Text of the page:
"Just based on casual observations of the forest, we knew something was amiss," he says.

There was also an obvious lack of birds that were once abundant such as the the Puerto Rican tody, which feeds almost exclusively on insects.

For the data, Lister and his team collected insects using adhesive plates. They also swept the forest brush hundreds of times with nets, collecting any insects that passed through. They compared the results with previous measurements taken in the same way.

They found that as temperatures increased,the biomass, or collective weight of insects declined by 98 percent.

Specifically, researchers found that the biomass of insects captured by the adhesive traps declined 98 percent, while the net sweeps trapped between 12.5 and 25 percent of previous yields.

Researchers also discovered contemporaneous declines in the forest's insect-eating populations such as lizards, frogs, and birds.

The Puerto Rican tody for example, diminished by 90 percent. The ten most common species living in the forest canopy also experienced declines.

Insect populations in western Mexico also saw declines of about 70 to 80 percent in biomass, while temperatures in this region climbed by 2.4 C (36.3°F) over the same period.

One expert called the findings "one of the most disturbing articles" he had ever head.

“This study in PNAS is a real wake-up call — a clarion call — that the phenomenon could be much, much bigger, and across many more ecosystems,”  David Wagner, an expert in invertebrate conservation at the University of Connecticut, told the Washington Post.

Global Trend

The findings corroborate similar findings from previous studies showing that global bug populations are declining at an alarming rate.

A Stanford study in 2014 estimated that insect populations around the world declined by 45 percent in the last 35 years. Another study in 2017 showed a 76 percent decline in flying insects in German nature preserves.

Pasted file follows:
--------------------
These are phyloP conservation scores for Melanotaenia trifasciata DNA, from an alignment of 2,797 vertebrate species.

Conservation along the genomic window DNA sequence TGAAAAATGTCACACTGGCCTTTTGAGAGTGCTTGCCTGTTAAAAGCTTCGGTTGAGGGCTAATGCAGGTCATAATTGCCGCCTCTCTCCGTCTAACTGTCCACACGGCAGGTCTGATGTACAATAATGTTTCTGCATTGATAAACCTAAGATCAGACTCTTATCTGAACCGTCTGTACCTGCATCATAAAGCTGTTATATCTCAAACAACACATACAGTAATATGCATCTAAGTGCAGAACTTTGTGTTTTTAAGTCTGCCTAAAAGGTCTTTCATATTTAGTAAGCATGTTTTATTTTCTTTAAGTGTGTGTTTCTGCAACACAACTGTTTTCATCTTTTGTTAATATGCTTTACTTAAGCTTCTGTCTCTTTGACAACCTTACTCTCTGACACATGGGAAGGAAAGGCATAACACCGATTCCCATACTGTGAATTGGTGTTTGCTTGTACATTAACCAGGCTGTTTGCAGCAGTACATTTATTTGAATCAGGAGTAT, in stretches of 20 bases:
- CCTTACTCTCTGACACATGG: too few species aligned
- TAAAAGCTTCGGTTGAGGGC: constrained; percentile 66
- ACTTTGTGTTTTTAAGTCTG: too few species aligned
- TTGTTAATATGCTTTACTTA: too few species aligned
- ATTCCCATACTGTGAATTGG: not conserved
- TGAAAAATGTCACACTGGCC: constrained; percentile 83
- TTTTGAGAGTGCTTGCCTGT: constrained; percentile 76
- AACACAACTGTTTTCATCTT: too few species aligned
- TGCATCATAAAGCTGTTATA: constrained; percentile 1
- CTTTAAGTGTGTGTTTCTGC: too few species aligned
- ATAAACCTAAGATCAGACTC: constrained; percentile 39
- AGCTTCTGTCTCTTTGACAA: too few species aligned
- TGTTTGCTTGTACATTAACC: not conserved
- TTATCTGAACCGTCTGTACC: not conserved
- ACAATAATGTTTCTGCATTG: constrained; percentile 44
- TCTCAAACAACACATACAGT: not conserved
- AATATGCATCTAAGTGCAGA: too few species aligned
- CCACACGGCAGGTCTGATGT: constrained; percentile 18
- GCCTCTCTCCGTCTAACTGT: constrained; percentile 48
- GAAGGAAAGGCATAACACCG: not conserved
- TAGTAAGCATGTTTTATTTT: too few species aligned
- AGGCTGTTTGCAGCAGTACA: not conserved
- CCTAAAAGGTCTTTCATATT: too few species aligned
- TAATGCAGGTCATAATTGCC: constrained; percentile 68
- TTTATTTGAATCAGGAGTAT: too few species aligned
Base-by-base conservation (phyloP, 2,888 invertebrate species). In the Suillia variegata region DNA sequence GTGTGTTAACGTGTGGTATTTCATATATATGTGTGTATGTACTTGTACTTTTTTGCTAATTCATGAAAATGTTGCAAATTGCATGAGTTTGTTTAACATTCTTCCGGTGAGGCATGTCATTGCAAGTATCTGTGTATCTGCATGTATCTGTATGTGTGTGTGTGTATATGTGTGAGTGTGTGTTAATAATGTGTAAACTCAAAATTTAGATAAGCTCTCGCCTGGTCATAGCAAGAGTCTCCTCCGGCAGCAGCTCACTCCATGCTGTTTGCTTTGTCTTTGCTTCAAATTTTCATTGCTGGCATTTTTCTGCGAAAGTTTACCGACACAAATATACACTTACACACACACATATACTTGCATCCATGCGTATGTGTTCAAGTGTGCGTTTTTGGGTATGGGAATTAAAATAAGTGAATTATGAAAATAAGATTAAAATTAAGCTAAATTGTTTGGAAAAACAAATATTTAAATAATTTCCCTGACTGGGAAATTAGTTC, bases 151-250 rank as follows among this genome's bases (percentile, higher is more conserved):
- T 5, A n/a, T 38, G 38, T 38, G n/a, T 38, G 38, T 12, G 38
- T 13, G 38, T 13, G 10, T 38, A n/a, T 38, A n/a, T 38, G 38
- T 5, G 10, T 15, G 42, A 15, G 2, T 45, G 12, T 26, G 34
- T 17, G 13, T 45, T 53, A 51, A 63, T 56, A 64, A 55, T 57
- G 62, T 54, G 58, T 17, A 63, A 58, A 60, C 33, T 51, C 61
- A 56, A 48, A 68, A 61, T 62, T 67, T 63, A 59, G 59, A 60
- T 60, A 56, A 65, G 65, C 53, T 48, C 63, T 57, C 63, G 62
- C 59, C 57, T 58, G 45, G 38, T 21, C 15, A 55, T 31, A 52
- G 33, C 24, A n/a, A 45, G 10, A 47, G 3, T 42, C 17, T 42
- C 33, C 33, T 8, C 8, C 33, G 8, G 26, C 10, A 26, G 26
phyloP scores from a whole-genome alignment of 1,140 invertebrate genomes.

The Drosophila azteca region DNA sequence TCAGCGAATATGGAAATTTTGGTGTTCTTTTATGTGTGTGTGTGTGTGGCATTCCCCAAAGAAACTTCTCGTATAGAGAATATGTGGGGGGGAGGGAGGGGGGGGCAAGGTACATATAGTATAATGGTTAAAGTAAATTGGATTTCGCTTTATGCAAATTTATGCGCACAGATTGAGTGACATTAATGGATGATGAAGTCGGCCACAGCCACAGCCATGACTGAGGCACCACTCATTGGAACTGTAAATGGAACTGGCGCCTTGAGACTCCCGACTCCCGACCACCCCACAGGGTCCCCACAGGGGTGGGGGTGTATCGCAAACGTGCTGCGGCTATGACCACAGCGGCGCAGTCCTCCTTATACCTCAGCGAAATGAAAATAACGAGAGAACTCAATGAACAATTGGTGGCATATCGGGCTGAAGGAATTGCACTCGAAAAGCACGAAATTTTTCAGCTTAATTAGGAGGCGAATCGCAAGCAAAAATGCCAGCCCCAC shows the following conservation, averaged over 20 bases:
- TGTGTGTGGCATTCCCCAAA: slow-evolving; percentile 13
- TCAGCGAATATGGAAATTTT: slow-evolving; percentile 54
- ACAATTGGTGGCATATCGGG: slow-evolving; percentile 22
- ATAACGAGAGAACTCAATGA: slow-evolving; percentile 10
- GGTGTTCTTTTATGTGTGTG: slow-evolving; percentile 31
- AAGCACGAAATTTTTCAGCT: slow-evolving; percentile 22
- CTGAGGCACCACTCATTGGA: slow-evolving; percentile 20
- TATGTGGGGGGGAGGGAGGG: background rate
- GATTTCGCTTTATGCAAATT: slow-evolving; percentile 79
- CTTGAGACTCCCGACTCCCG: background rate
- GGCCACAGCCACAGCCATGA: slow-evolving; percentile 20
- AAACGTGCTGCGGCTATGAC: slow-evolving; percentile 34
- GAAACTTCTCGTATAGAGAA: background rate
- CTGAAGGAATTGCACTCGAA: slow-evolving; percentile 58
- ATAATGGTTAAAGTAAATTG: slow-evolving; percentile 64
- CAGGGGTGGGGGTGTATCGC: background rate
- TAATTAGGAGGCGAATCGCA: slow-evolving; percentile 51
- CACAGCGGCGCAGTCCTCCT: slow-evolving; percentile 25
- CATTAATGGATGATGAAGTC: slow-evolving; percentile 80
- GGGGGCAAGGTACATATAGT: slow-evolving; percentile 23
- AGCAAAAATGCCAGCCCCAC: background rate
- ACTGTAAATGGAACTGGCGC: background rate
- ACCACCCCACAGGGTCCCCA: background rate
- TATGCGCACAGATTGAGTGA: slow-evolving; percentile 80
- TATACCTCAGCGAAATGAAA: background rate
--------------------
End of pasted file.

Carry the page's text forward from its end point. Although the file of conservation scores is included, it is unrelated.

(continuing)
Researchers cite climate change as the cause of the dramatic declines based on a special statistical technique that allows scientists to single out specific variables — such as rainfall declines or increased temperatures — to determine their impact on the insects.

The tool, according to Lister, pointed to higher temperatures as the culprit 90 percent of the time.

Interestingly, almost all of the insects displayed the same proportion of declines, regardless of what species or forest niche they occupied. Lister says this indicates that an overarching force must be at play.

His team plans on returning to these sites for newer measurements in 2020.

"It's with a lot of trepidation that I head back because it's very disturbing to see what's been going on in the last 30 to 40 years," he says. "And if global temperatures keep increasing, the forests will eventually dry out."

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And while rainforests harbor most of the world's species, Lister says there have been few studies done on the impact of warming temperatures on tropical climates. He hopes his team's work stimulates more research on this topic.